We got up to the end of the lakes and the foot of the glacier at about 1600hrs, we had a little bit of a climb up to the melon on foot carrying our kit but all was OK, we got in, got warm, Radio’d VLZ Davis and set about settling in for the evening. Ravioli was the savior of the day but beer was not as one of them finally decided it was too cold and froze in the hut and popped out all over the table….So then we had to clear it up.

That evening I went outside to try and get some shots of the Aurora that was happening, I lasted about an hour before my body couldn’t stand the cold any longer but some of the shots were worth it:

The next day we were really slow off the mark and didn’t get moving on our quads until about 1300 hours, the thing I’ve always found about huts is that the silence is so utterly ‘silent’ that you can sleep for hours and hours without being disturbed. I am not the sort of person to sleep for twelve hours but huts make that all too possible without issue, I’m guessing the winter darkness helps with that too.

Day Two – Trajer to Watts

Day two was an attempt to get to boulder hill, which quite frankly didn’t work out. The visors we have on our helmets are heated, they’re heated because the condensation from our breath inside the helmet turns to ice on the inside so that very quickly we cannot see anything, on the visors themselves they have a wire that hangs down and a magnetic clip on the end that ‘magnetically’ attaches itself to a socket near the fuel tank, now the reason for the magnet is because people are dumb, we stop the bike, we stand up, we forget about the cable and we walk away from it….In the past they didn’t have magnetic sockets and all the cables were broken or sockets destroyed because we all forgot and walked off before detaching ourselves from our bikes…Anyway, my magnetic socket had busted and was shoved in my pocket so I was just coping as best as possible with the visor open, we turned South East into crooked lake and there was a fairly healthy fifteen knots of wind straight into my face being fed from the glacier…As best as I tried I could not drive straight into wind for more than about thirty seconds with the visor up, my face froze, my eyelashes stuck together, my mouth went numb and before I even had the chance to cry like a baby the tears had formed subzero contact lenses over my eyeballs…..So I stopped, got off, muttered my hatred for my broken visor and we turned round…..We were not far from crooked lake apple (another hut) so stopped to attempt to fix the visor plug there, this went OK and we fixed it but by then I was frozen so we continued back to our planned second night stopover of Watts hut.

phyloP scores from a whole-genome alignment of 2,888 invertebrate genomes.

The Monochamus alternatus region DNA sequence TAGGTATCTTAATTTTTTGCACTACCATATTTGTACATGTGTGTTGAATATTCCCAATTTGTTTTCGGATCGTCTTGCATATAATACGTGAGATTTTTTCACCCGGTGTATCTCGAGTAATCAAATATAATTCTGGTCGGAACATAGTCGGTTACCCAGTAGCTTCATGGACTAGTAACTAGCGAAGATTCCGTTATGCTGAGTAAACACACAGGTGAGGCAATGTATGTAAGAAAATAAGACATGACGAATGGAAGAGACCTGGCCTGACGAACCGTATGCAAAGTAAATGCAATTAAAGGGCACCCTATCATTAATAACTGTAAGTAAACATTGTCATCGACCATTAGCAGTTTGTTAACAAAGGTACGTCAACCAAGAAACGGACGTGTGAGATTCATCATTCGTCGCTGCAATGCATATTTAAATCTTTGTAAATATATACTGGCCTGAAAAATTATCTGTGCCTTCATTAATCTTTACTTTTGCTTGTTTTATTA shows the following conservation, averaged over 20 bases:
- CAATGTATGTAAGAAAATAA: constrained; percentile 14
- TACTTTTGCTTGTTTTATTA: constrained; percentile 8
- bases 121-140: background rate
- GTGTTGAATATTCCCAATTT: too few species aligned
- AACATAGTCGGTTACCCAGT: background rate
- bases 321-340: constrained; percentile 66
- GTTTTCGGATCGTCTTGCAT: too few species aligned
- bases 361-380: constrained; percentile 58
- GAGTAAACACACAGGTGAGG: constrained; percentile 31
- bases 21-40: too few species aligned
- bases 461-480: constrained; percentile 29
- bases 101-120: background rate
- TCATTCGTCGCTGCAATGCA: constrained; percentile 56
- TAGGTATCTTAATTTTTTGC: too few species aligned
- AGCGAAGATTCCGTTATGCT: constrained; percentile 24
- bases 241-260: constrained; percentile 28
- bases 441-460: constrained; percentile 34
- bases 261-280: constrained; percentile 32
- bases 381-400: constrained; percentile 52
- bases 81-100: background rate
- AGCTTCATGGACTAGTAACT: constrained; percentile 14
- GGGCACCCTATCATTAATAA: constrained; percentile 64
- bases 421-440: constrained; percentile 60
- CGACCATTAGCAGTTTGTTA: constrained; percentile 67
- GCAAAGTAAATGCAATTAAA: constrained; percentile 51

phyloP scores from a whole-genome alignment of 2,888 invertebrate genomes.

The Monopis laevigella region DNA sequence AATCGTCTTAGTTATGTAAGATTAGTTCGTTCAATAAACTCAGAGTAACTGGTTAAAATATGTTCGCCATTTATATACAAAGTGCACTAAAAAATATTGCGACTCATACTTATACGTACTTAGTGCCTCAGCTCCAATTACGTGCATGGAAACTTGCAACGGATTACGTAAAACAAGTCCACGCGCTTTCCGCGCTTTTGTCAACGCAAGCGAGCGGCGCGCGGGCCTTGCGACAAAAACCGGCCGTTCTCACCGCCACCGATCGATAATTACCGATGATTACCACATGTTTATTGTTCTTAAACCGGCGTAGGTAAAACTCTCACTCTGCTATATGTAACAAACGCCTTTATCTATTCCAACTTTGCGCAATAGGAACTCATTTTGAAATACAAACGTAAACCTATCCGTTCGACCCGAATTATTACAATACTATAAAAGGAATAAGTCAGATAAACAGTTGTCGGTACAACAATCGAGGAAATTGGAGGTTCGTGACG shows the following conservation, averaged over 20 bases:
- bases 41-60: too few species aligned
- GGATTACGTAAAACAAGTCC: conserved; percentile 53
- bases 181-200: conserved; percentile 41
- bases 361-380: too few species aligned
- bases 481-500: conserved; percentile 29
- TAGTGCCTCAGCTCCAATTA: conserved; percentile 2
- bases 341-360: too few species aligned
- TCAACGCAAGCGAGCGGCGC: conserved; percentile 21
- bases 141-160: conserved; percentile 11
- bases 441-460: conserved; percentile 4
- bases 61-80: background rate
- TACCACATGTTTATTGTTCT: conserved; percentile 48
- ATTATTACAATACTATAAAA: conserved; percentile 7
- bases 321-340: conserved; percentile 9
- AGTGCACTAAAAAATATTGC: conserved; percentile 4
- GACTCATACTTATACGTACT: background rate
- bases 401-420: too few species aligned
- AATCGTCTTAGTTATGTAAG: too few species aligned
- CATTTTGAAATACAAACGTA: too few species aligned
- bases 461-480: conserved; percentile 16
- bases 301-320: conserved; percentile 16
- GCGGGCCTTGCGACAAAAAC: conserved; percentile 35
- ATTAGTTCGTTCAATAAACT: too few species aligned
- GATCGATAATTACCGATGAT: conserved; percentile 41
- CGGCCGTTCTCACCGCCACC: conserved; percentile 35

Watts is a nice hut, all the modern conveniences, walls, a window, a bucket with a plastic bag for use as a toilet, a stove, a working generator, ‘gentlemens magazines’ from back in the day when women had less visits from the gardener that would attend to the lower field. We had a ‘Fray Bentos’ pie in a can each, talked a bit of rubbish and settled in for the night, much warmer than being at Trajer ridge but that’s probably down to the insulated walls and the fact that we had all the heaters and stoves running whilst wearing two sleeping bags. I took a few more outside pics of more Aurora as you can see.

So last night we collapsed at about 2230hrs, we actually didn’t wake up until 1000hrs this morning so that was a full eleven and a half hours of slumber, I’m beginning to think that Aurora are a bit like sedatives…

Day three – Watts to Davis

So today saw a slow drive back, some more pics and video along the way with a few added swear words about my visor to match, now safely back at station and crunching through all my emails ready to appear that I know what’s going on in the morning when I get back to the operations building…

Some final pics of our drive back today:

Cheers

Stu